The Emergent Evolution of Human Risks in Service Companies Due to Control Industrialization: An Empirical Research
Service enterprises have traditionally used organizational models from the manufacturing and industrial sectors, incorporating ideas such as hierarchy, task repetition, and standardization of procedures. However, these disciplined production systems tend to use humans more than machines in the production of services, which we posit may lead to significant organizational problems. Consequently, we conducted an ethnographic study on the notion of “human risks” in service companies from the Geneva region, which is known primarily for its banking sector. Our study is based on transcripts from more than sixty semi-directed interviews conducted over the last two years. Our findings and analyses indicate that service companies are indeed quite “industrialized,” and that “process normalization,” which is intended to mitigate operational risks in service industries, is actually at the core of significant organizational risks.
To our knowledge, this item is not available for
download. To find whether it is available, there are three
1. Check below under "Related research" whether another version of this item is available online.
2. Check on the provider's web page whether it is in fact available.
3. Perform a search for a similarly titled item that would be available.
Volume (Year): 30 (2010)
Issue (Month): ()
|Contact details of provider:|| Postal: |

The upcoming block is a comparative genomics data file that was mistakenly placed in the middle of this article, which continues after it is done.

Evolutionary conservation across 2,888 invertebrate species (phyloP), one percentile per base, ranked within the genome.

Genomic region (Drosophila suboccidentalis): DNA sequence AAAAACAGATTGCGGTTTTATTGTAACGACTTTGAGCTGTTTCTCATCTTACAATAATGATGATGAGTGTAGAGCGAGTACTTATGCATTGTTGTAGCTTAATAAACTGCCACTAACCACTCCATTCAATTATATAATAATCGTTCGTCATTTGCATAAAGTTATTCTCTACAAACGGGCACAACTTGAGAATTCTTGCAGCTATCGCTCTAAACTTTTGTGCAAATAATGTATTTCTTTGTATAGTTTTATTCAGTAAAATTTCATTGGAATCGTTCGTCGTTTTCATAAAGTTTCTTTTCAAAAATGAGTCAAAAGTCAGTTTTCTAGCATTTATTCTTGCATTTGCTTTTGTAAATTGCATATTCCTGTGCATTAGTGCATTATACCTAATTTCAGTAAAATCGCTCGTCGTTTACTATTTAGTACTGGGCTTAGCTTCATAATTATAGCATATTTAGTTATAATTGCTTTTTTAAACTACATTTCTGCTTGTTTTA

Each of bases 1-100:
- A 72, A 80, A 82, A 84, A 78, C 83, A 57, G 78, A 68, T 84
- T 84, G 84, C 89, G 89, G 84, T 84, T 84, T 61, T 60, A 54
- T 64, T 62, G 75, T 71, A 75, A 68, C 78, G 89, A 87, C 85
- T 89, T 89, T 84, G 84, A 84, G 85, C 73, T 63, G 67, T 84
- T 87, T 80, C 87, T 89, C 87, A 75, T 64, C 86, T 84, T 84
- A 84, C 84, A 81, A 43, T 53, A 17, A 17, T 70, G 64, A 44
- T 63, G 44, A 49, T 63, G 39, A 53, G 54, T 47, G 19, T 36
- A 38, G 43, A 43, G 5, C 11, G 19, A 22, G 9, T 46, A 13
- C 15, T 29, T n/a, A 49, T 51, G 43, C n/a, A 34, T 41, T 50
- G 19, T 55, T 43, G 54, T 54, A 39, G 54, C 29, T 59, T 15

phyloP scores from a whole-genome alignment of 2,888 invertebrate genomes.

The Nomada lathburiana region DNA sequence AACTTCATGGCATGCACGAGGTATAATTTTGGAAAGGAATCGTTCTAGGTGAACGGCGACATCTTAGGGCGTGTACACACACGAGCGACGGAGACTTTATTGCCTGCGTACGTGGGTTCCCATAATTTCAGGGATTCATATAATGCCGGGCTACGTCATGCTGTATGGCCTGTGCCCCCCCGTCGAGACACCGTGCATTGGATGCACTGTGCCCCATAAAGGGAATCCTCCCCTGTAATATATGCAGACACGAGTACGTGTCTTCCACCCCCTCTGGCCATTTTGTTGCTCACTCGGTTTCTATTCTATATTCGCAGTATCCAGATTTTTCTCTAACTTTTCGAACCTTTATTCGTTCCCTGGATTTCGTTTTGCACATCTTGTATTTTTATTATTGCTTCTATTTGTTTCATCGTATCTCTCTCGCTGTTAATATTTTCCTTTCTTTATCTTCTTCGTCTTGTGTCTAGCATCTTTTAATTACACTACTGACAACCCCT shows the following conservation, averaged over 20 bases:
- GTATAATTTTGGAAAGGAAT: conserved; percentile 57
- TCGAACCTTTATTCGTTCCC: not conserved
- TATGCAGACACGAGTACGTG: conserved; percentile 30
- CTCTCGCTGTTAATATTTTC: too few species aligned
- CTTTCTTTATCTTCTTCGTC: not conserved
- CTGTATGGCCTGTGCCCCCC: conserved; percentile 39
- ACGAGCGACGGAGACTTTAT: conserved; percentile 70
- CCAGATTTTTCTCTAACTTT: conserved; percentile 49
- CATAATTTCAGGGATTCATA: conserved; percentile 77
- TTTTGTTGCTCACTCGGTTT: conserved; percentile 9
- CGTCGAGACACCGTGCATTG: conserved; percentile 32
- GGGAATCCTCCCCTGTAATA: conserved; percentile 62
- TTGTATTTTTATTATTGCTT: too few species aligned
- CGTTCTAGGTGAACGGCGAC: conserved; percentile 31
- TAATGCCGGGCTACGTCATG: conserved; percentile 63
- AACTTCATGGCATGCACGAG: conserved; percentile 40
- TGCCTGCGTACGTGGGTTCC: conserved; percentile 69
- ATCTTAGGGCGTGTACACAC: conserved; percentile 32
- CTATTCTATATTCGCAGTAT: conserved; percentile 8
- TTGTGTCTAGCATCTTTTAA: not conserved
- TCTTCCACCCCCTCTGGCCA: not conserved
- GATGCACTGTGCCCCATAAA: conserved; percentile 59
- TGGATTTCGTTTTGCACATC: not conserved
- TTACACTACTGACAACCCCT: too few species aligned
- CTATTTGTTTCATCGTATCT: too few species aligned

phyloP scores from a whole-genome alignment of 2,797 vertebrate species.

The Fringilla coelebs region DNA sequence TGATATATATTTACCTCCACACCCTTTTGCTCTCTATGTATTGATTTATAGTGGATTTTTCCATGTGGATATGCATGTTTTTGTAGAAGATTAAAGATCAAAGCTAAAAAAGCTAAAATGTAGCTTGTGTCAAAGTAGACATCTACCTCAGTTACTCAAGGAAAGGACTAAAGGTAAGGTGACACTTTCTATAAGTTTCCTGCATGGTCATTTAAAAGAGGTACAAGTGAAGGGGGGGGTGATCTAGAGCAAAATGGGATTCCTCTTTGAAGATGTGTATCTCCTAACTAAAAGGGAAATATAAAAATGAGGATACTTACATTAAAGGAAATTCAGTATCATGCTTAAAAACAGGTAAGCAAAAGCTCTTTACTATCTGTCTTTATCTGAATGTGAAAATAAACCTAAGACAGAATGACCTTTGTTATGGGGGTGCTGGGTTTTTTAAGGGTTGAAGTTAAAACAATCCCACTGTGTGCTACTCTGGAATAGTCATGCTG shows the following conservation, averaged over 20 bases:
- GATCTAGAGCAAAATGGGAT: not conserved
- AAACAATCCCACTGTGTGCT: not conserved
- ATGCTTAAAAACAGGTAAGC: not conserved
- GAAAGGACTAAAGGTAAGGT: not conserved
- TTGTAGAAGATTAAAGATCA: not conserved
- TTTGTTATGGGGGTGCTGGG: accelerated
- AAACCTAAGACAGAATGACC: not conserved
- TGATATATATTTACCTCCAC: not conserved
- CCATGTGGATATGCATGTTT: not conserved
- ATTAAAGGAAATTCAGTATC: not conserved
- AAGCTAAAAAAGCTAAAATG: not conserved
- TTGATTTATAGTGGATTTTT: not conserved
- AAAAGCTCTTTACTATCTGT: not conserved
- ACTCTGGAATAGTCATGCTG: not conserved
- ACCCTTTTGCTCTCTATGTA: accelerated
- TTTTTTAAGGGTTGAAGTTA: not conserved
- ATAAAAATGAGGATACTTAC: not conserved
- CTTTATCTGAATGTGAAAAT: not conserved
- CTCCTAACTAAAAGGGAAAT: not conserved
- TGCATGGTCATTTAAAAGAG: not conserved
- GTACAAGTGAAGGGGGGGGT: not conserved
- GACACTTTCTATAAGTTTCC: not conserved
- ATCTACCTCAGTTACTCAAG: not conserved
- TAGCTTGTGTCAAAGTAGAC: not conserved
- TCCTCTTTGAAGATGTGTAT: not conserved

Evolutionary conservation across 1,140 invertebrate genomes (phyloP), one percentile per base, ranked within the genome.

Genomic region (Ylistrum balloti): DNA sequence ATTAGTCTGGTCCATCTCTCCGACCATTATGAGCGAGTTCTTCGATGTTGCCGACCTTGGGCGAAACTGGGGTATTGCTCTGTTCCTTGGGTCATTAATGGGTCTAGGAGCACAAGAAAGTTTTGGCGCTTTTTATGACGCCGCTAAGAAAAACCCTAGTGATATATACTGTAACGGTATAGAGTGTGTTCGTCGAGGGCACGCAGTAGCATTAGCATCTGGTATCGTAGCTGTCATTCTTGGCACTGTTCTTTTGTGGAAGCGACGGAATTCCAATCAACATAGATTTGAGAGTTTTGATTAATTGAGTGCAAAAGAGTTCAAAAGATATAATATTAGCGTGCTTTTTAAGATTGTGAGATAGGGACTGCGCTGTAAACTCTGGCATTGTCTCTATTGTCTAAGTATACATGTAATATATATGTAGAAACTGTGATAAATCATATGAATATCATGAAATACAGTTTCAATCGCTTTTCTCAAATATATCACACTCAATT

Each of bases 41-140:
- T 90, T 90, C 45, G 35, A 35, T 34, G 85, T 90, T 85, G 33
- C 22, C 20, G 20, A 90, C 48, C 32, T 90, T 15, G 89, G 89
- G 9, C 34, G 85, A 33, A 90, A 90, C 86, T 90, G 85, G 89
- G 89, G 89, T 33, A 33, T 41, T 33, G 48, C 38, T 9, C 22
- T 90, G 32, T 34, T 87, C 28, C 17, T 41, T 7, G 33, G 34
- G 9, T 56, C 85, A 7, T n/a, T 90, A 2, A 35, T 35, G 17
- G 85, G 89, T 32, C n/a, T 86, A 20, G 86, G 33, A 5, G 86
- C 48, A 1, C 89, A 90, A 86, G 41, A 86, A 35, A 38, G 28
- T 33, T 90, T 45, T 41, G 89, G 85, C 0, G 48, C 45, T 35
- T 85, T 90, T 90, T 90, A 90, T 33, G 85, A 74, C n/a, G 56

Phone: +1 212 284 8600
Web page: http://www.capco.com/
When requesting a correction, please mention this item's handle: RePEc:ris:jofitr:1461. See general information about how to correct material in RePEc.
For technical questions regarding this item, or to correct its authors, title, abstract, bibliographic or download information, contact: (Peter Springett)
If you have authored this item and are not yet registered with RePEc, we encourage you to do it here. This allows to link your profile to this item. It also allows you to accept potential citations to this item that we are uncertain about.
If references are entirely missing, you can add them using this form.
If the full references list an item that is present in RePEc, but the system did not link to it, you can help with this form.
If you know of missing items citing this one, you can help us creating those links by adding the relevant references in the same way as above, for each refering item. If you are a registered author of this item, you may also want to check the "citations" tab in your profile, as there may be some citations waiting for confirmation.
Please note that corrections may take a couple of weeks to filter through the various RePEc services.